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Dogs can understand up to 215 words

A new study led by Dalhousie University in Canada has found that dogs are able to understand 89 words and phrases on average, with some canines being able to comprehend up to 215. These words include their names, as well as various commands such as “sit,” “come,” “wait,” or “lie down.” 

As early as 1928, scientists attempted to assess dogs’ ability to understand what humans tell them, when psychologists C.J. Warden and L.H. Warner documented the ability of Fellow, a male German Shepherd, to respond to his owner’s spoken commands. According to the psychologists, Fellow was able to respond appropriately to 68 words or phrases.

In the new study, researchers surveyed 165 dog owners of various breeds and ages, by using a questionnaire modeled after parent word checklists used to assess infants’ language. The participants had to identify words to which they believed their dogs were responding. According to the owners, dogs responded to between 15 and 215 words, with a mean of 89, most of the words being commands.

“Due to their evolutionary history and close association with humans, domestic dogs have learned to respond to human verbal and nonverbal cues at a level unmatched by other species. Their ability to respond to communicative cues is critical for the numerous professional and family roles they play in our lives,” wrote the study authors. 

“Based on owner reports, dogs seem to vary greatly not only in the number but also in the kinds of words to which they purportedly respond. The current study is consistent with existing research suggesting that dogs may be particularly adept at responding to commands rather than object words.”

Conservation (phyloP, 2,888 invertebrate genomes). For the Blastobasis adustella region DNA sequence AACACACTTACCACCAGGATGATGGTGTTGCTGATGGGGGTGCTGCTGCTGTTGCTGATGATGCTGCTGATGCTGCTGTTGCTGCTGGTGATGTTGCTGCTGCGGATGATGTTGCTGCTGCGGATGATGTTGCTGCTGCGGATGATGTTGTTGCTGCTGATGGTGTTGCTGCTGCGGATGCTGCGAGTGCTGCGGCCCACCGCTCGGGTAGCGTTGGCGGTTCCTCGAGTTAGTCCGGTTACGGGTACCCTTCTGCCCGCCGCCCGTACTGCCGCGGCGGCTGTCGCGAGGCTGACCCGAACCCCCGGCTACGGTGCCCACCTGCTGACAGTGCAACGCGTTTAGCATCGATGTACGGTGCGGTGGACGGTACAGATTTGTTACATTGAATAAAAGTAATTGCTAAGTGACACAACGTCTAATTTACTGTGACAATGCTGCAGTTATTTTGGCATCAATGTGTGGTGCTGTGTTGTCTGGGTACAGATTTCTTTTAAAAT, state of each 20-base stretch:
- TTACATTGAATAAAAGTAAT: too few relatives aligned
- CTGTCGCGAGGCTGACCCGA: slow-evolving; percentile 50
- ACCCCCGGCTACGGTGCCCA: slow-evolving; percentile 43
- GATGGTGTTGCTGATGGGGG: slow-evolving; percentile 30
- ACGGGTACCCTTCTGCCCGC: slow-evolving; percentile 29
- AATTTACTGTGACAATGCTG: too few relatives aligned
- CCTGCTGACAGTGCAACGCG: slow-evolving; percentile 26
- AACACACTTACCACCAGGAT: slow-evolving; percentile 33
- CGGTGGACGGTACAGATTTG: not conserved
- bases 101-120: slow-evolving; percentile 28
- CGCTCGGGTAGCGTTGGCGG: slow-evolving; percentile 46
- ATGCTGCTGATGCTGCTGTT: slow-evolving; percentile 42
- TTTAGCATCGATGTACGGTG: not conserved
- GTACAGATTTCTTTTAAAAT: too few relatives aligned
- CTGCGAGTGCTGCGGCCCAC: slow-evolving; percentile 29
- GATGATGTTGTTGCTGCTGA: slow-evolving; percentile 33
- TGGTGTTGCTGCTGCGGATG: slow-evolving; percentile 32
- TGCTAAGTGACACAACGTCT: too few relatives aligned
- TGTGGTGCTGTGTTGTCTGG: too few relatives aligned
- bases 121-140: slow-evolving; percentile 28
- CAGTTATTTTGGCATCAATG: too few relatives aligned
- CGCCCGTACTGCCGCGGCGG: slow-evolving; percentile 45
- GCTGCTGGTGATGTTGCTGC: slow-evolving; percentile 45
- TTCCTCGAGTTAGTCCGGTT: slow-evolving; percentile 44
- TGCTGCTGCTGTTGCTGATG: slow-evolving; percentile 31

Moreover, the researchers found that certain dog breeds, such as herding dogs (Australian Shepherd, Border Collie, Cardigan Welsh Corgi, German Shepherd, Miniature American Shepherd, and Shetland Sheepdog), and toy-companion dogs (Bichon Frise, Cavalier King Charles Spaniel, Chihuahua, and multiple poodles) responded to more words than other breeds.

“There may be breed-related differences in the number of words to which dogs may learn to respond, although additional research is necessary to determine if such differences exist between breeds themselves or between owners of different breeds,” the authors wrote.

The study is published in the journal Applied Animal Behaviour Science

By Andrei Ionescu, Staff Writer

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